It's awesome that non-American rappers are showing up stateside with fresh beats and rhymes. The success of artists like The Streets and M.I.A. is proof that hip-hop has conquered not just the South Bronx, not just the U.S, but the world too. And now you can add Public Warning, the debut album by 20-year-old Brit MC Lady Sovereign, to that list of successes. Her debut single, "Love Me Or Hate Me," has even conquered that most conservative of pop music bastions, TRL.
That level of popularity is a bit of a surprise, considering that Lady Sov's shtick is an open — and welcome — slap to the face of the oversexed, image-obsessed world of mainstream hip-hop and R&B. Lyrically, she's at her funniest when she aims her snark at just this target.
The opening track "9 to 5" is a tale of Sov's debilitating laziness, with some sharp comments on the major-label game: "So my label have changed my image/ I'm a pink-lipstick chick called 'Dipstick'/ This ain't on my wish list, oh shit/ I'm in FHM posing in a bikini next to a Lamborghini/ Next up the theme tune for tweenies."
The aforementioned "Love Me" treads similar water. The 5-foot-1 Sov calls herself "officially the biggest midget in the game" before running down her aesthetic deficiencies: "I ain't got the biggest breast-ies/ But I write all the bestest hits/ I got hairy armpits, but I don't walk around like this/ I wear a big, baggy T-shirt that hides that nasty shit."
While I'm certainly glad that Americans are accepting Lady Sov's sound and anti-image, Warning cannot be called a sonic pioneer. If you've encountered even a smidgen of U.K. grime, then you've heard the bone-basic beats and '80s-video-game synths that make up the foundation of this release. Lady Sov skates by with her wit and self-deprecation, but it's tough to call this album a breakthrough in any but the commercial sense. 3 stars —Cooper Levey-Baker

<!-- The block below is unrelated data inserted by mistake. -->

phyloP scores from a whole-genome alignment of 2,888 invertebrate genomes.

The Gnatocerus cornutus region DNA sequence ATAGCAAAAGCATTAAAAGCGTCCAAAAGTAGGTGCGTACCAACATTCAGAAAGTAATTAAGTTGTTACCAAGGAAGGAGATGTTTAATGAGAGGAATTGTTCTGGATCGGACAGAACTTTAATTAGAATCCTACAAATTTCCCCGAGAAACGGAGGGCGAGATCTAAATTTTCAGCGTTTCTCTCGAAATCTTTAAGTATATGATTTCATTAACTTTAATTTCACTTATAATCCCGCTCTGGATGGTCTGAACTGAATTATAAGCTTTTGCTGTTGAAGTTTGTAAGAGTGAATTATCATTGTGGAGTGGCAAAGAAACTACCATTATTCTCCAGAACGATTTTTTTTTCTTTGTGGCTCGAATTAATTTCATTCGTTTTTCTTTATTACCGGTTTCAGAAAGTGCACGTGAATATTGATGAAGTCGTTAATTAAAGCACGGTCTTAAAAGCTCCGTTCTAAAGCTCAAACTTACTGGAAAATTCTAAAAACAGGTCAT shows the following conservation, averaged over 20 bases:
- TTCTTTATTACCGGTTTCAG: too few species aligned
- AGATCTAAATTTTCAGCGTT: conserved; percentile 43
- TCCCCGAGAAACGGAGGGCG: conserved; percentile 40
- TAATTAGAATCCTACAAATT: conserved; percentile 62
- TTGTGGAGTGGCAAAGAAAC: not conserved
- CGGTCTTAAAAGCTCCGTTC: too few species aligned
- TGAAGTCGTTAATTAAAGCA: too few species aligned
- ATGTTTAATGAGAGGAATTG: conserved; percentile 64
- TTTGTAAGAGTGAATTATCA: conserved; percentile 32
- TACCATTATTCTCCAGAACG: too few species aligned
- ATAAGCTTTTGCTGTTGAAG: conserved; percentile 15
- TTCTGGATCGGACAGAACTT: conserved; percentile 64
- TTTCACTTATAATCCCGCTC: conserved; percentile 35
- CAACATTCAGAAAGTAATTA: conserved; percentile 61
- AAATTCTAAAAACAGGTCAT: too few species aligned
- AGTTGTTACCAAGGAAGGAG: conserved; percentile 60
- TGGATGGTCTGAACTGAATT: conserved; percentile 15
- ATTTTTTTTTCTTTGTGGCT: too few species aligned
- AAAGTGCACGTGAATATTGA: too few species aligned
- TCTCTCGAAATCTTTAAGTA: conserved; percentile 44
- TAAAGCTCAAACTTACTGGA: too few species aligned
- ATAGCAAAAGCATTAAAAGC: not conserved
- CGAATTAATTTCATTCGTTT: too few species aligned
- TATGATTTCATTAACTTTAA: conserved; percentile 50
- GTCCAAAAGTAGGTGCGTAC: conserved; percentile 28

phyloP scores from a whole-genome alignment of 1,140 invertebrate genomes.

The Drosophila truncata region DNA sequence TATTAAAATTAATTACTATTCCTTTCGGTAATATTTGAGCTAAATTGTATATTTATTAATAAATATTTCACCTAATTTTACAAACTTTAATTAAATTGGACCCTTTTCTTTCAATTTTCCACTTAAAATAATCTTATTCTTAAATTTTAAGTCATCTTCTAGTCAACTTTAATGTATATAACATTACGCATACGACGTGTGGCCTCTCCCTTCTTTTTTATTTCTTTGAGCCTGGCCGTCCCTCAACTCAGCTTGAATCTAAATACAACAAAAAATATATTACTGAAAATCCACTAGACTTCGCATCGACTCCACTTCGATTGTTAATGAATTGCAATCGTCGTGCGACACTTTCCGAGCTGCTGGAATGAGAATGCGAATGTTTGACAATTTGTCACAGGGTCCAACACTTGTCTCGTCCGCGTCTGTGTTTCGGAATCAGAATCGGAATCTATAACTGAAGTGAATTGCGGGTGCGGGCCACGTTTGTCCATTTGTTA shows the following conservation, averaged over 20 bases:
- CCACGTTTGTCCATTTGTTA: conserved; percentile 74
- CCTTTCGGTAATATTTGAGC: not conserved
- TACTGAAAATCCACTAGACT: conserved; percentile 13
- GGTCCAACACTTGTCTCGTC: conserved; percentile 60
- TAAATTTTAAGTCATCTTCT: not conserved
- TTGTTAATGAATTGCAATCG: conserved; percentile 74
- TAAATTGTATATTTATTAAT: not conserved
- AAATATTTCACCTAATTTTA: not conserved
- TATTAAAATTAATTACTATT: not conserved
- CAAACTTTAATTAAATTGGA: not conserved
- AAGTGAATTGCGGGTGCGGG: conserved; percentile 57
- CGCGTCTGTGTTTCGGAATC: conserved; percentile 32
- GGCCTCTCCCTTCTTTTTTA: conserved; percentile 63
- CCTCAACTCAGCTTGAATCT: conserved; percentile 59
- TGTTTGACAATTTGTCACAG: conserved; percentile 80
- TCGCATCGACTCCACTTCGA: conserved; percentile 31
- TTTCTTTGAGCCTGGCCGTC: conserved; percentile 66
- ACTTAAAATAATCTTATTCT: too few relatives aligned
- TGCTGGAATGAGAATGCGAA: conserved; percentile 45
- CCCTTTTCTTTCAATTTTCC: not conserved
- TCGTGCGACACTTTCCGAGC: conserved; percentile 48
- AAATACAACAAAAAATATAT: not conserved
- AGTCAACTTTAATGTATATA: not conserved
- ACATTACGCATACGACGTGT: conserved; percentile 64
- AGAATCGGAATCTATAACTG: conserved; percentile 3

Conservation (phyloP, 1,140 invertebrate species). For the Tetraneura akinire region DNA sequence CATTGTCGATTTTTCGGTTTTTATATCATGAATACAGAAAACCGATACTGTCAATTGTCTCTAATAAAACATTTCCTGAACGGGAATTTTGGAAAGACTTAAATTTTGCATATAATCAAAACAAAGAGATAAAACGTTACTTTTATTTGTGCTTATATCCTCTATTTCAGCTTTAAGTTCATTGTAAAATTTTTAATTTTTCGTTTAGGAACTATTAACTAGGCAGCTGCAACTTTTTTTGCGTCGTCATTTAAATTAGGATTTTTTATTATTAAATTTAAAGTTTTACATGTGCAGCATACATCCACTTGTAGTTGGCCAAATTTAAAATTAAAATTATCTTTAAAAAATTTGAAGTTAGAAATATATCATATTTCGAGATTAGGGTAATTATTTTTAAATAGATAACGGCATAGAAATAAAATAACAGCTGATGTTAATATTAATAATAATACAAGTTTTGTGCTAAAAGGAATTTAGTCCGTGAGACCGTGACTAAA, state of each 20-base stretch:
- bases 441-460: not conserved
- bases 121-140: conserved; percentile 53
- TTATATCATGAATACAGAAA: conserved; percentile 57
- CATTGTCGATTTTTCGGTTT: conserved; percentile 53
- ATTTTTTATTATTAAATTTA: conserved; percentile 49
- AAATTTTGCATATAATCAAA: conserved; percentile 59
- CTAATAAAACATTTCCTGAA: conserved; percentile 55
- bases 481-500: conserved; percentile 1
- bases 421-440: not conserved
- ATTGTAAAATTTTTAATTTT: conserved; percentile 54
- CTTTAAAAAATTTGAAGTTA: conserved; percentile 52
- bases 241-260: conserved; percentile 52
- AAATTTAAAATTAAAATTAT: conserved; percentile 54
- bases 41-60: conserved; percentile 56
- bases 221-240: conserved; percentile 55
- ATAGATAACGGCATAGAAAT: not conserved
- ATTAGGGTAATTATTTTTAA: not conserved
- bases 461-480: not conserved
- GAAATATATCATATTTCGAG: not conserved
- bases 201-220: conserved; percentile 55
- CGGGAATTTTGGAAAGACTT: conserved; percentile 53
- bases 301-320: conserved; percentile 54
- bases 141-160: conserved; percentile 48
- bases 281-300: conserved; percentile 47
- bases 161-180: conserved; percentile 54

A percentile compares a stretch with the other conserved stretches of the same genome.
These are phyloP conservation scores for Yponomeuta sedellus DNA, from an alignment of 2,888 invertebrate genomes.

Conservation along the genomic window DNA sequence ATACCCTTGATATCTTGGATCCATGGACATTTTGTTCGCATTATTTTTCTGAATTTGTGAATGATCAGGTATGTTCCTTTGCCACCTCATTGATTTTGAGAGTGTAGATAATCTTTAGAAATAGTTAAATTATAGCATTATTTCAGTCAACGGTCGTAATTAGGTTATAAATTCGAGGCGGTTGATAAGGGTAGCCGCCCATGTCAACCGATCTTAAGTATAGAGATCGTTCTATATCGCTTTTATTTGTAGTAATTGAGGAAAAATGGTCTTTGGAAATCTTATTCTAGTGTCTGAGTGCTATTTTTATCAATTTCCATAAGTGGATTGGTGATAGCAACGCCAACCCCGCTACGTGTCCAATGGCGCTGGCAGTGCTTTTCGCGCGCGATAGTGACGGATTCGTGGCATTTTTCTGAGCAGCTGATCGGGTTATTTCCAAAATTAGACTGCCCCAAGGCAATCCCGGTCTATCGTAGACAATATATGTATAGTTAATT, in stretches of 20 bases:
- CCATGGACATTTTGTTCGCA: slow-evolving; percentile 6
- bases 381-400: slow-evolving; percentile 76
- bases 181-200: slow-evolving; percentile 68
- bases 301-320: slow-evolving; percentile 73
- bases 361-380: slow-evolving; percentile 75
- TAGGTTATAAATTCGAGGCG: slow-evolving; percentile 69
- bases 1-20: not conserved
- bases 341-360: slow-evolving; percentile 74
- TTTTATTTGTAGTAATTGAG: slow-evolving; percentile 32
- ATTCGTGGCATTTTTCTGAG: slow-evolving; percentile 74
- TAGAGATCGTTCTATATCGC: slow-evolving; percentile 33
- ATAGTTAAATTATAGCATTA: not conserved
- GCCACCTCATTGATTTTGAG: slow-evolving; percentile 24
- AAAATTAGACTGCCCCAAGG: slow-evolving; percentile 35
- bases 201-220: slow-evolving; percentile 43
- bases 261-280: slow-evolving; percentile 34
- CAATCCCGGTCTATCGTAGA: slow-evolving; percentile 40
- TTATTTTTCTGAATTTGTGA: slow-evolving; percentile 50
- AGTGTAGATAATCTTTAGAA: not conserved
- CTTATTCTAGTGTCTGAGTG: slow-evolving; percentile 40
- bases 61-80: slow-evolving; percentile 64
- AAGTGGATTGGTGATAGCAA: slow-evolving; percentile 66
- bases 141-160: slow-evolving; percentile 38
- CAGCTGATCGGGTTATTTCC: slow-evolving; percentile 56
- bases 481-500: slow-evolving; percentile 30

Old fart alert (consider yourself warned): If John Legend is, as I've heard, this generation's answer to Stevie Wonder, then this generation is in trouble. When "Save Room," the best song on a Top 5 album like Once Again is a cop of a 1968 Classics IV hit "Stormy" (at least the original writers got a credit), then that doesn't speak all that well of this generation either. I find Legend's music particularly tepid, his voice lacking in distinctive soul power. The faux bossa of "Maxine" and overwrought ballad "Coming Home" call to mind Barry Manilow more than Stevie. There's nothing particularly objectionable on Once Again, but then there's nothing all that exhilarating either. 2 stars —Eric Snider
Cities and Desire
Criss Cross Jazz
On Cities and Desire, alto saxophonist David Binney has concocted a suite of pieces, each evocative of a city that's familiar to him: Lisbon, New York, Miami, L.A., Rome, et al. It's quite the beguiling travelogue. The 45-year-old artist was raised on contemporary pop music as well as jazz, so his rhythmic conception eschews strict bebop orthodoxies in favor of rock-based feels; but don't mistake the grooves for Bonham-esque bashing; they range from supple funk to pulse-like abstractions to tricky time signatures. This alone separates Cities and Desire from the acoustic-jazz pack, but it's the improvisational brilliance of three principals — Binney, tenor man Mark Turner and pianist Craig Taborn — that's the ultimate drawing card. The saxophonists, kindred spirits who can play pensive, probing notes as easily as breathtaking cascades, build solos with dramatic flair. Add in Binney's collection of sophisticated but accessible compositions, and we're left with a jazz release that's genuinely special. (crisscrossjazz.com) 4 stars —Eric Snider
What This Town Needs EP
Detroit's Blanche dirtied up front-porch country traditions with some Motor City lo-fi grit to critical acclaim with their '04 debut. Filled out by a Stones cover ("Child of the Moon"), demo and live track, this five-song EP smacks of stopgap measure-dom. Its title tune and "Scar Beneath The Skin" once again score, though, with twangy, cow-punky sodbuster spunk and interesting arrangements. 3 stars —Scott Harrell